Softbank, the cellphone service provider that brought Apple’s iPhone to Japan, said on Monday that it would buy a smaller rival, eAccess, for about $2.3 billion in stock, in the face of intensifying competition.
Under the terms of the deal, Softbank will pay 52,000 yen a share, more than three times the eAccess closing price of 15,070 yen on Friday.
The large premium reflects Softbank’s desire to bolster its mobile broadband capacity as it looks to attract more smartphone users. After the deal, Softbank would have more than 39 million subscribers, making it the second-biggest network operator in Japan, behind NTT DoCoMo.
Read the rest of the story: Softbank of Japan to Buy Rival eAccess for $2.3 Billion.
Though its growth has slowed significantly in recent years, DoCoMo managed to get more than 60 million Japanese to sign up for contracts as of last Sunday.Thats nearly half Japans population of 127 million.
The figure includes subscribers to DoCoMos LTE, 3G, and 2G mobile services.DoCoMos high growth period in the late 1990s saw it increasing by 10 million users in only 18 months. But recent years have proven more challenging for the phone giant.
It took more than six years to expand from 50 million subscribers to 60 million, reflecting market saturation. Total mobile subscribers in Japan number some 122 million.
Read the rest of the story: DoCoMo users hit 60 million, half Japans population.
According to a report from the Wall Street Journal, Apple has not given in to pressure from Japan’s largest cellular network, NTT DoCoMo, to include carrier-specific apps on the iPhone. Apple’s stance has caused negotiations to get the iPhone on NTT DoCoMo to stall.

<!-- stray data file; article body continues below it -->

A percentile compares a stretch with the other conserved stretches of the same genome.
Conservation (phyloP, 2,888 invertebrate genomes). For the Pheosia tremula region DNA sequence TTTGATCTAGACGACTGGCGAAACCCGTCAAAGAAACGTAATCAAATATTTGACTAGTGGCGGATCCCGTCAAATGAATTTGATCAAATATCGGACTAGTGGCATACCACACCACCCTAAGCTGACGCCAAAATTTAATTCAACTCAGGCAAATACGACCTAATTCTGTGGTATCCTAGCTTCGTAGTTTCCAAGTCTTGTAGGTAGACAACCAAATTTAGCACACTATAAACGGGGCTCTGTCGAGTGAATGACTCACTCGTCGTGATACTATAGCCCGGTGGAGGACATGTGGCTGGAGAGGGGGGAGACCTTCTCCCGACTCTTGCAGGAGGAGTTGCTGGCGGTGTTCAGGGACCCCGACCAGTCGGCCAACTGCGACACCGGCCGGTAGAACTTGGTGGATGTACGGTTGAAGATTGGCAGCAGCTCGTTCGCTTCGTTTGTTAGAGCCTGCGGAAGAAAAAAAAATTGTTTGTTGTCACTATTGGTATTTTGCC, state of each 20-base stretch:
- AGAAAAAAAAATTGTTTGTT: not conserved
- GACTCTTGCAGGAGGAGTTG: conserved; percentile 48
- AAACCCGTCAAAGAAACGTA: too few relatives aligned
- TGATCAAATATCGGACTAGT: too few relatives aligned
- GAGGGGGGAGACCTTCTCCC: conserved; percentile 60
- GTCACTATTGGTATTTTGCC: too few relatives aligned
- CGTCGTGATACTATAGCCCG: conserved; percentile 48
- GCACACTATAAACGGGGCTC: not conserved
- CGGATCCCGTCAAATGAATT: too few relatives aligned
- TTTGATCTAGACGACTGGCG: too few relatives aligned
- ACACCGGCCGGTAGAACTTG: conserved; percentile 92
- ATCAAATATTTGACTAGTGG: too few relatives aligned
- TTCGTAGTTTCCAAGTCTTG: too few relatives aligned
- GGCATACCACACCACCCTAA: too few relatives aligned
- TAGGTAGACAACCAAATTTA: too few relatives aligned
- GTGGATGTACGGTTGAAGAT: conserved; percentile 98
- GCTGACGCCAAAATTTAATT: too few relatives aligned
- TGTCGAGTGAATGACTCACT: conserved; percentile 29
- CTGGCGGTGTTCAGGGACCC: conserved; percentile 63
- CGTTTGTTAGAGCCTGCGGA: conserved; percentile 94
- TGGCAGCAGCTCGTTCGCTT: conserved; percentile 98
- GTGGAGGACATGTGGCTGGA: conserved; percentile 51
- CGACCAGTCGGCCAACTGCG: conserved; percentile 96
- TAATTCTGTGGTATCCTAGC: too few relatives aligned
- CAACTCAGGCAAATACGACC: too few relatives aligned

NTT DoCoMo CEO Ryuji Yamada says that his company’s apps, specifically an e-wallet app and an e-mail service app, are important for his Japanese customers. While that may be true, Apple isn’t budging. Providing the user with a clean, nonbloated experience out of the box is what Apple is all about.
Most cellular phone companies have their own content distribution, e-mail clients, and special services that they charge extra for when they get new customers via preinstalled applications on most of their phones. This had been the model for years until Apple released the iPhone.
Read the rest of the story: Apple holds strong over bloatware in Japan.
Japan’s top mobile phone operator NTT DoCoMo is to unveil a smartphone with changeable "jackets" that measure bad breath, body fat and even radiation levels.
DoCoMo says it has developed technology that allows users to measure their own bodies or surroundings by slipping their smartphones inside sensor-embedded shells.
The company will showcase the technology at the Combined Exhibition of Advanced Technologies, a fair featuring the latest in high-end gadgetry, starting in early October near Tokyo.
Read the rest of the story: Japan carrier unveils smartphone radiation gauge.
Four leading Japanese electronics makers said Monday they will team up with top network operator NTT DoCoMo to develop the operating system for its next-generation cellphones, due for launch next year.
Sharp, Panasonic, NEC and Fujitsu will work together with NTT DoCoMo and Japanese chip maker Renesas Technology to develop a platform compatible with systems such as Linux and Symbian.
The new platform will offer improved processing speeds for high quality video as well as enhanced 3D graphics processing for more advanced mobile multimedia functions, DoCoMo said in a statement.
Read the rest of the story: Japan phone makers team up to develop new platform